Determination of Persistent Organic Pollutants in Solid Environmental Samples Using Accelerated Solvent Extraction and Supercritical Fluid Extraction. Exhaustive extraction and sorption/desorption studies of PCBs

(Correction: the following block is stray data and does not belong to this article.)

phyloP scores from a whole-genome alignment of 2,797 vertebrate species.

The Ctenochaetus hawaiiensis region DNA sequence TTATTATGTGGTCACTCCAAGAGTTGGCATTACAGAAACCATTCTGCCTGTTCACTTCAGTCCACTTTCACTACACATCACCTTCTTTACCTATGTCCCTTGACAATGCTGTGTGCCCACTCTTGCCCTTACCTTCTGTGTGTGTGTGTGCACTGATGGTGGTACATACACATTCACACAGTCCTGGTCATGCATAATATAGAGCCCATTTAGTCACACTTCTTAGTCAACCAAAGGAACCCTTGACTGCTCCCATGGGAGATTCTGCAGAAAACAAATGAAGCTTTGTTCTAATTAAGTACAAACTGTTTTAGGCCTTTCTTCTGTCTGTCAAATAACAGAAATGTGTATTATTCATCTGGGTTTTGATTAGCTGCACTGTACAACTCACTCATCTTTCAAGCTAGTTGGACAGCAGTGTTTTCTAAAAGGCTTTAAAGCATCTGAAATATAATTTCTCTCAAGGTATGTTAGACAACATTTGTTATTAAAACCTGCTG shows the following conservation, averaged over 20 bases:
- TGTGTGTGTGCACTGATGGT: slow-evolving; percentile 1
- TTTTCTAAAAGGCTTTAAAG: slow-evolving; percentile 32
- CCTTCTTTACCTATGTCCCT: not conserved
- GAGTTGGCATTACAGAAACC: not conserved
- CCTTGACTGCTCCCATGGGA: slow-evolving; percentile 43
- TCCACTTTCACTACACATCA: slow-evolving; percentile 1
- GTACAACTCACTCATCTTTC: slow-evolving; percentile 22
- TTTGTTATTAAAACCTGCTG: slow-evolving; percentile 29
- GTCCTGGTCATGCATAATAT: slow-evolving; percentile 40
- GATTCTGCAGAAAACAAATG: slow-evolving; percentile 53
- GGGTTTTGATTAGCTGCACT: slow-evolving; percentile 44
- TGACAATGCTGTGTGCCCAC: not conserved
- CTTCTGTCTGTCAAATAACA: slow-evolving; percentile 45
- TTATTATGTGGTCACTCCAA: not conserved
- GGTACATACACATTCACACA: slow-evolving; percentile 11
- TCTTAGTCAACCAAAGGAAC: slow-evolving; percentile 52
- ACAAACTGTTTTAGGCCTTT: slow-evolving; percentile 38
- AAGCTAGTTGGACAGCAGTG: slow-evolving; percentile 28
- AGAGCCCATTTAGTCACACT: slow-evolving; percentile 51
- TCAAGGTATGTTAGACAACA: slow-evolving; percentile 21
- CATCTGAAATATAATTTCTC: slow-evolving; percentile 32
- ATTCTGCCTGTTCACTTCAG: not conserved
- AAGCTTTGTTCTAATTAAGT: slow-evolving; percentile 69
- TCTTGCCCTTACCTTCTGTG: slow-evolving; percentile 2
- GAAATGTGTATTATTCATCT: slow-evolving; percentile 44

Abstract: Human activity is constantly causing environmental problems due to production and release of numerous chemicals. A group of compounds of special concern is persistent organic pollutants (POP). These toxic, lipophilic chemicals have a high chemical and biological stability, and tend to accumulate in the lipid phase of living organisms. A major sink for POPs are sediments, and consequently these are important for the distribution of POPs in the aquatic environment. Traditionally, determination of POPs relay on exhaustive extraction using liquid extraction techniques (e.g. Soxhlet extraction developed in the late 19th century) followed by gas chromatographic analysis. Since liquid-solid extraction normally requires large volumes of organic solvents in combination with long extraction times and extract clean-up, there has been an increasing demand for improved technology. This should result in reduced organic solvent consumption and sample preparation time, at the same time improving the environment and cutting costs for POP monitoring. In this thesis two modern techniques with capability of fulfilling at least one of these goals have been investigated: (1) Supercritical Fluid Extraction (SFE), and (2) Accelerated Solvent Extraction (ASE). Polychlorinated biphenyls (PCBs) were chosen as model compounds in all experiments performed on environmental matrices, since they cover a relatively large range of physiochemical parameters. Important parameters influencing the overall extraction efficiency in ASE and SFE, are discussed and illustrated for a large number of sediments. It was demonstrated that, by careful consideration of the experimental parameters, both techniques are capable of replacing old methods such as Soxhlet extraction. ASE is somewhat faster than SFE, but the extracts generated in SFE are much cleaner and can be analyzed without sample clean-up. Consequently the overall sample preparation time may be substantially lower using SFE. However, ASE is important to verify that the developed SFE methods are exhaustive. It is quite clear though that there is no reason to continue using for example Soxhlet extraction, which should be replaced in routine laboratories. The possibility of utilizing SFE as a selective tool in sorption/desorption studies of POPs in natural sediments was also addressed. This second objective was proven successful and sediments could be characterized in terms of resistance towards desorption of bound analytes under supercritical conditions. These data could be correlated to desorption processes occurring under natural conditions. Additionally it could be verified that sorption of POPs from water to sediment is a very slow process requiring months or even years. This supports recent research results, demonstrating that distribution coefficients many times are underestimated since the system has not reached equilibrium.
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